- Keep your options open
- Avoiding Stupidity vs. Seeking Brilliance: This seems counter-intuitive to taking risks. But, the key is to take smart risks. Entrepreneurship is all about risk-minimization for value-maximization. And hence, it becomes crucial to avoid making the same known mistakes that others have done in the past. The journey is not about how smart we look in front of others. It is about how to minimize risks to get to our goals in a lot more efficient way.
- Approach Goals vs Avoidance goals: When we set goals, it is good to try and stay away from Avoidance goals (e.g., do not want to let go of CEO role) and re-frame them as Approach Goals that we aspire to hit and will feel good about (e.g., wanting to be the best CEO possible)
Pre-Mortem: One practical and powerful method to avoid failures is the concept of a Pre-Mortem. It has saved me from many mistakes in the past. We have to picture ourselves a period of time from the moment of a decision that could lead to success or failure, and work back from there and make a case for both outstanding success and abject failure. It is a powerful tool when used well to identify potential mistakes way ahead of time and plan on how to mitigate them.
Learning from mistakes: We already met Nobel Laureate Kahneman when we discussed his concept Prospect theory earlier. In this short video, hear him talk about some great ways to learn from our mistakes and the power of deliberate practice discussed in Grit. He also recommends to focus on ‘process’ rather than ‘outcome’ and learn from mistakes in the process.
Fear Setting: We have all worked on goal-setting, but in this powerful TED Talk, Tim Ferris talks about the importance of taking on our fears head-on by a methodology called fear setting to “Define”, “Prevent” and “Repair” our worst-held fears.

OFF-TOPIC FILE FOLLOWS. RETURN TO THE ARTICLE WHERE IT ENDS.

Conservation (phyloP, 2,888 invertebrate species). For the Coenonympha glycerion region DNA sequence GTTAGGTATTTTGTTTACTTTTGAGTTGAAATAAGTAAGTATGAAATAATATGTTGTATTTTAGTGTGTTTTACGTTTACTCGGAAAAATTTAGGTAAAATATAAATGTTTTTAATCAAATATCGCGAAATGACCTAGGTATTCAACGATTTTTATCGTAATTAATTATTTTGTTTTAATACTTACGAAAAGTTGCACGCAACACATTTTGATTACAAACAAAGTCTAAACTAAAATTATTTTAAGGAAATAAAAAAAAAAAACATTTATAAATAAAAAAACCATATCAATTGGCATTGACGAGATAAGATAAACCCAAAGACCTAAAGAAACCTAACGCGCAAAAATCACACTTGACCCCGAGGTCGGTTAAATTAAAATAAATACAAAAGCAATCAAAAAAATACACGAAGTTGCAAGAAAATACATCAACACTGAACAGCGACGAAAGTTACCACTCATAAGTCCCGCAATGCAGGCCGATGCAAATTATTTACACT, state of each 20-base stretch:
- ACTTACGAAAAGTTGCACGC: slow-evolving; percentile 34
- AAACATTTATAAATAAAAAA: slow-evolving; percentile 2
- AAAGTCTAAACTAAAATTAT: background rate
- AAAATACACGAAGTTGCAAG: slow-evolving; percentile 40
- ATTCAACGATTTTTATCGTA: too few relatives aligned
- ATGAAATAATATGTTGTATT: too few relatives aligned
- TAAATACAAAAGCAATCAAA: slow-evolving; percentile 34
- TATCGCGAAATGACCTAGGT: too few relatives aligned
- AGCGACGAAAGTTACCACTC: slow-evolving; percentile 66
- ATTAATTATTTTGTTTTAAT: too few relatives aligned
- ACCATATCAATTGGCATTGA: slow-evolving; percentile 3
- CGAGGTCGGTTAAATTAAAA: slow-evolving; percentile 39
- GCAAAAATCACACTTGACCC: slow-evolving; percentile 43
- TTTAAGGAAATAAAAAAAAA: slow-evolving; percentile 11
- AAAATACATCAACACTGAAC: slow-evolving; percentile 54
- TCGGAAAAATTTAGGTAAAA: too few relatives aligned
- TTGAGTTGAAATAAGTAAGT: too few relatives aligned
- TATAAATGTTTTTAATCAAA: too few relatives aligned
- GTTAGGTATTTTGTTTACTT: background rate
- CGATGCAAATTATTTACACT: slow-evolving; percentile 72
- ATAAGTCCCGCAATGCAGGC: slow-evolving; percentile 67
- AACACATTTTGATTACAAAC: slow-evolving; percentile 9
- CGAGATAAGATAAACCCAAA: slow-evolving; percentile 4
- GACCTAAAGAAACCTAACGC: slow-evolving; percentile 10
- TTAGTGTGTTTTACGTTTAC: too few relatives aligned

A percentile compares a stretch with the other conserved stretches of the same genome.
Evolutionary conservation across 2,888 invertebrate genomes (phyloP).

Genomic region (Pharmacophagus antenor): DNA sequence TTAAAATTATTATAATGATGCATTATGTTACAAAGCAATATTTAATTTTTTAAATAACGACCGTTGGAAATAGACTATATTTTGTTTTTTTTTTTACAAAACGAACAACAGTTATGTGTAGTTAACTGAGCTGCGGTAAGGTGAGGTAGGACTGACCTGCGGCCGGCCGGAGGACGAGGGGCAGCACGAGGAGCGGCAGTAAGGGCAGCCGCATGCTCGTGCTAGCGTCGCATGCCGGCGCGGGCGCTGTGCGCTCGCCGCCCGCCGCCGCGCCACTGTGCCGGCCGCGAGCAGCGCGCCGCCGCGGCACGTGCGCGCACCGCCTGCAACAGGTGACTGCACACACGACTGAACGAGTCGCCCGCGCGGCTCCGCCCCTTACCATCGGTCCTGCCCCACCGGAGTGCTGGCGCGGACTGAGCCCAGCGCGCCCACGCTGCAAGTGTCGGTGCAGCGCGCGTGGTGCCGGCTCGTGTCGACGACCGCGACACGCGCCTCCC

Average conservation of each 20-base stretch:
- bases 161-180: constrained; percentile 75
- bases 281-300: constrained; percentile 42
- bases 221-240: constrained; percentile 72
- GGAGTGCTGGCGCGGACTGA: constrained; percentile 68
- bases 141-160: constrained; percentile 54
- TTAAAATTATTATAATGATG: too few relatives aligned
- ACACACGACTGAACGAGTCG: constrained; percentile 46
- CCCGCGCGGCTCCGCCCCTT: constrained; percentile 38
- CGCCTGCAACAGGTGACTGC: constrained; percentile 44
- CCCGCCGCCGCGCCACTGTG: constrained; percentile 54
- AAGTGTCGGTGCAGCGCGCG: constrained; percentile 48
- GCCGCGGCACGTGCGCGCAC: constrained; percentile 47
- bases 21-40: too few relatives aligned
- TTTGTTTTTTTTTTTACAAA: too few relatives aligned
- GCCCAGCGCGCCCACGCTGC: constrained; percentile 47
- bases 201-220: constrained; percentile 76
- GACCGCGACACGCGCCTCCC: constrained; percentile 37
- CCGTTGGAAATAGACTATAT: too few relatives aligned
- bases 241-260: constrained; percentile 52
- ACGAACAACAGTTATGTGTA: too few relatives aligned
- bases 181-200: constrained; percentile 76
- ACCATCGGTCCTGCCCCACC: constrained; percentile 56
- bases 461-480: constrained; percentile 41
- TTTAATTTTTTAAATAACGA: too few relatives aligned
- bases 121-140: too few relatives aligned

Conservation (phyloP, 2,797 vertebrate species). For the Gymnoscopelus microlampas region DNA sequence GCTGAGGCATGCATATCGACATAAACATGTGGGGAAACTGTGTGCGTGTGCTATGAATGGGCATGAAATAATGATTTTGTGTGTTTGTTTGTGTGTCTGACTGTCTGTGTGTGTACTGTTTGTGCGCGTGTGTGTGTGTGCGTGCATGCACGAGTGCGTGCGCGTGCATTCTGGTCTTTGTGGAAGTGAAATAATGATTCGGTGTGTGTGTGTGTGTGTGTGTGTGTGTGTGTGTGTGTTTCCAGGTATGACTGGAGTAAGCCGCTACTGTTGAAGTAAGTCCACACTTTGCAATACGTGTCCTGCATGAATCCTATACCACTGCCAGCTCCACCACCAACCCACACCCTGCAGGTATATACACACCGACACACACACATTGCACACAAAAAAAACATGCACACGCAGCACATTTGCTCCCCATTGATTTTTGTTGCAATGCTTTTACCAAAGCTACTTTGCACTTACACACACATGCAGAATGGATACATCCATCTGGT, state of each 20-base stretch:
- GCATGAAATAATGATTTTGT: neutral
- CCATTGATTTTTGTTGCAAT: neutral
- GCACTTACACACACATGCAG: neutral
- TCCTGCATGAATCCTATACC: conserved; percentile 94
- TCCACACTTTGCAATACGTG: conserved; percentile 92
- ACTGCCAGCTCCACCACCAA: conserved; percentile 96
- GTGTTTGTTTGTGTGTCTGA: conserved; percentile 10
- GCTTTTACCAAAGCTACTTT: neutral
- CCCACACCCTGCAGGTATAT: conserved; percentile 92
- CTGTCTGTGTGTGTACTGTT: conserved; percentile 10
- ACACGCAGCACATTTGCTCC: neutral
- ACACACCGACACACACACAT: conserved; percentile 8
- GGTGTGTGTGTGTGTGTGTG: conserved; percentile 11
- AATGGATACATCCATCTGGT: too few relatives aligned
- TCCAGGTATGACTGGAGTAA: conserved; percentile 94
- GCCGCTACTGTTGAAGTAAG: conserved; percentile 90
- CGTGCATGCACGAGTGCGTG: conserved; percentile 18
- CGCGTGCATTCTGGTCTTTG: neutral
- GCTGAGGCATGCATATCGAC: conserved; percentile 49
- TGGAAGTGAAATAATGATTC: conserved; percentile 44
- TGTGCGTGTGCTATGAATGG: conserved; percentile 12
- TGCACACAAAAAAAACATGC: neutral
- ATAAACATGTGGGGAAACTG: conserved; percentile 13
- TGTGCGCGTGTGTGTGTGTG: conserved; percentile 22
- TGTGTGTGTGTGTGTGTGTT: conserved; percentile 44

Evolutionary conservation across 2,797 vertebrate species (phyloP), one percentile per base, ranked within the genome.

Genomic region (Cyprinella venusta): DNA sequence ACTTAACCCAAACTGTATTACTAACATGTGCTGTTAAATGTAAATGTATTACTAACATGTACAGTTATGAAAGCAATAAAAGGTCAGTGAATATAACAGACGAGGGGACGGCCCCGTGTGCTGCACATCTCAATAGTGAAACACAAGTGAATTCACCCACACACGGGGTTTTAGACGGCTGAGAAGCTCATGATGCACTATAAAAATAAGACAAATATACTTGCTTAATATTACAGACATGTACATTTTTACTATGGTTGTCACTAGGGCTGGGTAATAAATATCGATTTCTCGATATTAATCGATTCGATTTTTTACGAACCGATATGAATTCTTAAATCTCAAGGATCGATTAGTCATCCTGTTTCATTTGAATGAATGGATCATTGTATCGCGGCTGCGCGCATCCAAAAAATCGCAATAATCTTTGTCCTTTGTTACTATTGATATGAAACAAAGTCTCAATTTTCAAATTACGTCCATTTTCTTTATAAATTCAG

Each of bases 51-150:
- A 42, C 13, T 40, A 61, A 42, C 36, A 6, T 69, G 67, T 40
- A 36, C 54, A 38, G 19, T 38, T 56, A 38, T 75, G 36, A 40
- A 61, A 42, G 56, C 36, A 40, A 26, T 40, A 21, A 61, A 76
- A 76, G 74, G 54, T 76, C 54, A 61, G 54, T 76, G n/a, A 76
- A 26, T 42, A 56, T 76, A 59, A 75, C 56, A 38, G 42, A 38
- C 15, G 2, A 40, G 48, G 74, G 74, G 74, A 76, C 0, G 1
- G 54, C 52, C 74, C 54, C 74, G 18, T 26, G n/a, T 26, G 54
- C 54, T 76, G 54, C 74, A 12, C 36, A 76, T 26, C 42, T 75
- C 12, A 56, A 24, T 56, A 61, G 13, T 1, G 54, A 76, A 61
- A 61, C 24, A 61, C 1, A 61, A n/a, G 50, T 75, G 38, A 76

J.K.Rowling: Listen to her fantastic talk about failing and how to deal with it, drawing from her own life stories.
“It is impossible to live without failing at something unless you live so cautiously that you might as well not have lived at all, in which case you have failed by default.” — J.K. Rowling
And finally, closer to home, check out this tweet by Krish on the link between ego and failure, CEO of ChargeBee:
“To give yourself permission to fail, you have to untangle your ego from your work. Having your ego tied up in your work is a handicap. You can’t think strategically or take risks when you and your personal well-being are on the line.”
Permission to fail — Michelle Wetzler https://t.co/sqDQlea6Sn
— Krish Subramanian (@cbkrish) June 13, 2020
As we reflect on this topic, let us think of fears that hold us back from taking those calculated risks in life that are crucial to achieving greatness. It is essential to recognize our concerns and channel the paranoia to prepare ourselves for the struggles that life throws at us. It is not about winning or losing a single turn, but learning from it and moving with enthusiasm from failure to failure with our head held high knowing that with these learnings, we will surely win, in the long run, this game called life.